Dayspring Center helping tackle problem of family homelessness in Indianapolis

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INDIANAPOLIS (WTHR) - On any given night, more than 3,000 children are homeless in Indianapolis.

For some of them, Dayspring Center becomes home while their families rebuild their lives.

"The problem of family homelessness is there and it does exist. It's just that we don't see it," said Lori Casson, executive director of Dayspring Center.

The center is an emergency shelter for homeless families.

"We define families as anyone with children, moms with children, dads with children, two parents with children, and as of late, we're seeing grandparents with children," Casson said.

Dayspring Center helps 150 families a year, with a family staying about 45-60 days.

"People are amazed to find out that about 50-60 percent of the families that we actually work with work. They just don't make enough," Casson said.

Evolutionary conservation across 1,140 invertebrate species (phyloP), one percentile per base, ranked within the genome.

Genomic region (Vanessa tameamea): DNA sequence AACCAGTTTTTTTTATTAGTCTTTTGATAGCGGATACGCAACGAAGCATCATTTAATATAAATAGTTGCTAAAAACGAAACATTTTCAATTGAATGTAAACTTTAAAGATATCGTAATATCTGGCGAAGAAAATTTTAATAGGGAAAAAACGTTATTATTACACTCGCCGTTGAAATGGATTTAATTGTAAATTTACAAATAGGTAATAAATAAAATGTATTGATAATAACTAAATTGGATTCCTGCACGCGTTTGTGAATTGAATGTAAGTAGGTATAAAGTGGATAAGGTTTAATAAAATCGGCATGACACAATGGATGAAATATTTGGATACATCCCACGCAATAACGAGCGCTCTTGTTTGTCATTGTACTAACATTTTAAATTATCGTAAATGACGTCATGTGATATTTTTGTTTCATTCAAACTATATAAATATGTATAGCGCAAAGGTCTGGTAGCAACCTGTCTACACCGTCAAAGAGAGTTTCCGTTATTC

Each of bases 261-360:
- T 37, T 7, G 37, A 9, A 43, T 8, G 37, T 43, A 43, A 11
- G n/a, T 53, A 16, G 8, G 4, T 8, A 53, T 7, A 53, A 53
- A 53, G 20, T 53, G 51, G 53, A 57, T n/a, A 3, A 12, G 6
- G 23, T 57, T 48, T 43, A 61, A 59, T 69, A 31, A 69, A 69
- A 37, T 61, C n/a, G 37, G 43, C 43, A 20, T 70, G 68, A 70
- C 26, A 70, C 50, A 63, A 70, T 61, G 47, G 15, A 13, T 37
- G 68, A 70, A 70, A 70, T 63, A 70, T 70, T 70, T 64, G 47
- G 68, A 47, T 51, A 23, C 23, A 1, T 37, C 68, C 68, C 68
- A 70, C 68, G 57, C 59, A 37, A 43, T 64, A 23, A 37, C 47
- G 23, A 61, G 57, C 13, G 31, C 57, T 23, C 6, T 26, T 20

The center has 14 rooms to help 14 families at a time and they're always full.

"We call them the 'hidden homeless.' What brought them here is, generally, they are poor. They're uneducated and underemployed," Casson said.

Dayspring helps parents find jobs, transportation and affordable housing.

Latonia Piggee and Tony Jones moved to Indy with their two teens to escape the violence of Chicago.

"It feels more comfortable here than it was in Chicago. I don't see all the guys on the streets selling drugs and stuff like that," Jones said.

In Indianapolis, Piggee works as a certified nursing assistant. The couple is thankful for the center and say they want to be a good example for their kids.

"They know that sometimes you gotta go through something, but it will get better," Piggee said.

Dayspring Center is there for families going through tough times, providing a safe place to sleep, clothes to wear, and the necessities of home.

"The problem of family homelessness is growing, and we often receive between 200 and 300 phone calls per month that we have to turn away, just because there is no room in the inn," Casson said.

But for those who the shelter can help, 70 percent of the families return to self sufficiency. Dayspring Center accepts monetary donations as well as food, clothing, and other items to help families during their stay.

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